I started this thread Got my EZE Tow today
right after I got my Eze Tow a few months ago. Thought I'd start a new thread with some follow up experiences.
First, I still really like the Eze Tow dolly. Its well made, relatively light weight and gets the job done. I've towed several times now, usually 100-150 miles a trip each way along with a 700 mile each way trip to Nashville. I have no regrets buying this dolly and recommend it to anyone to consider if you're looking to go the dolly route.
I still have a couple of gripes that I'm trying to work out. The original "red" straps seemed too small for my Nissan Murano. When I sent pictures of my set up to Eze Tow they agreed and sent me a set of larger "blue" straps and no charge. The blue straps seemed a bit better, but due to the size of my tires and the wide wheelbase of the Murano it was very difficult getting the clips into the slots in the newly designed Eze Tow. The result was that the hooks would end up under the tires and the safety clips would get all banged up (
. Also, due to the positioning of the hooks I never felt the tires were truly secured and tightened down correctly.
I thought about buying some eyebolts with nuts and washers I could thread through the slots and attach the hooks to. I found some bolts on Amazon which appeared to be big enough, but they were $20 each plus washers and nuts. I couldn't find anything large enough for the hooks to fit in at Home Depot or Lowes. Then I found some quick connect links at home depot that seemed the right size. They were big enough for the hooks to fit in and small enough to slide through the slots in the trailer. They were rated for over 2500 pounds. Now I needed a way to keep them from pulling through the slot. The solution was some large galvanized washers. Laid flat and under the slot, they seemed quite secure and kept the link from pulling through. They flopped around a lot while setting up the hooks, so I thought I'd secure them in place with some quick setting epoxy. The epoxy does not add any strength and is only for keeping the washers perpendicular to the links while setting up. Once they are under tension, they stay in place on their own. Here are some pictures of the links being epoxied with the bolts, and the hooks holding the straps with the links.
Everything worked nicely and I was able to load up the Murano faster and apparently more securely than before. However, once I had tightened up the newer large, blue straps I realized two things; First, I had pulled almost the entire length of adjusting strap through to the ratchet due to the extra length the link provided
and second, the "bucket" part of the straps were almost completely past the rear of the tire. To my eye, there was virtually nothing holding the tire in place if it decided to roll off the back of the dolly.
Both of these problems were solved by going back to the smaller red straps, which appeared to hold the back of the wheel much more securely.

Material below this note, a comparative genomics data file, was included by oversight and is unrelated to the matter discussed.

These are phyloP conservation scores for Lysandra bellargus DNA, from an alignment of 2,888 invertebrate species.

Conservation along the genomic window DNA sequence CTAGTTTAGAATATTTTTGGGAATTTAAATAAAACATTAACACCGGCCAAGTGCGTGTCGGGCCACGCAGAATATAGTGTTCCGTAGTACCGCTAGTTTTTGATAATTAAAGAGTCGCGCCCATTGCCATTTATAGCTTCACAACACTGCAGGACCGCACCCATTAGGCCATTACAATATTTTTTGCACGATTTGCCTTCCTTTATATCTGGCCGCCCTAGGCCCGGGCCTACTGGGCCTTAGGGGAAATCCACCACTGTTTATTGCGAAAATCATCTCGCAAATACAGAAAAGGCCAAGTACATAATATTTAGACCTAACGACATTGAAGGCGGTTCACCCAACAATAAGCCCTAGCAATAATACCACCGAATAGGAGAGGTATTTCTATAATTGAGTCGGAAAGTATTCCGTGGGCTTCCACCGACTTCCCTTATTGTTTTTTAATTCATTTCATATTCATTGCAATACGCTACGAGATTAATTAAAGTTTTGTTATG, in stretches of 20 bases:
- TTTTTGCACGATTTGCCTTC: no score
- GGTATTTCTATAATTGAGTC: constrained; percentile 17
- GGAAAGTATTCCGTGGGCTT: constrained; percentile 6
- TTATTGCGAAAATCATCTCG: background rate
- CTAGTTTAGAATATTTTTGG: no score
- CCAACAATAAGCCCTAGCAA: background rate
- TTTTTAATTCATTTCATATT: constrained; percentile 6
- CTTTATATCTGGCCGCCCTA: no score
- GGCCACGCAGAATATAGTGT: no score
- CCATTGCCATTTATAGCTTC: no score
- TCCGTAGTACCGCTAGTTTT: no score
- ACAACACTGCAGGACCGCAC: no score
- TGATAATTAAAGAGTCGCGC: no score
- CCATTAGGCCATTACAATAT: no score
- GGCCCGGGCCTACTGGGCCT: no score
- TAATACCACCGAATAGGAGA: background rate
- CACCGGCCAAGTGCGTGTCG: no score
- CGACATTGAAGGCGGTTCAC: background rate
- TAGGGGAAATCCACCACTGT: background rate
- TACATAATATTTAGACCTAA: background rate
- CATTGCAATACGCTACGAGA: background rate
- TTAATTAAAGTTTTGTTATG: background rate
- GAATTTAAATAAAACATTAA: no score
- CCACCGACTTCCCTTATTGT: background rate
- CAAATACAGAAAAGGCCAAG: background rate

Now the only problem was the hooks were at an angle where they appeared to be digging into the sidewall of the tire.
There wasn't much I could do other than place some towels between the hooks and the sidewall to keep the rubbing down. After a 250 mile trip to St Augustine and back there didn't seem to be any damage to the tire.
Now to the less successful experiment I tried. Hooking the safety chains under the frame of the Murano is a pain in the neck. Its tough to get under there and thread them in and hook them to the banjo holes. So I thought I'd try to make a "hook" under the farm that I could leave on there and just clip the chains on. I bought some plastic coated steel cable and locking clamps and threaded them onto the frame where I would usually hook the chains.
Once the clamps were secured, I wrapped the cables with duct tape. I was able to clip the safety chains on the cables and secure the car to the trailer. I had some hesitation about leaving a loop of steel cable under the frame due to the off chance it might find some sort of road debris and hook on like an arresting hook. I also had no idea how well the steel cable would secure the car in the event of a wheel strap failure. I quickly found out when we were unloading at our destination. Lots of people were checking in and the spot I'd stopped in was blocking people from entering. In my haste, I told my wife to back off the trailer before I'd remembered to disconnect the chains. BANG, the car came off and the cables had broken (not at the clamps, but both cables had just broken).
Anyway, its a lot easier to hook the straps up with my new links and washers. Still thinking about how to hook the safety chains faster. Like most newer cars the front and rear bumpers of the Murano have a small plastic tab you can pop out to insert an eyebolt for a tow truck operator to pull you onto a flat bed.
Maybe this is a possibility instead of safety chains under the frame?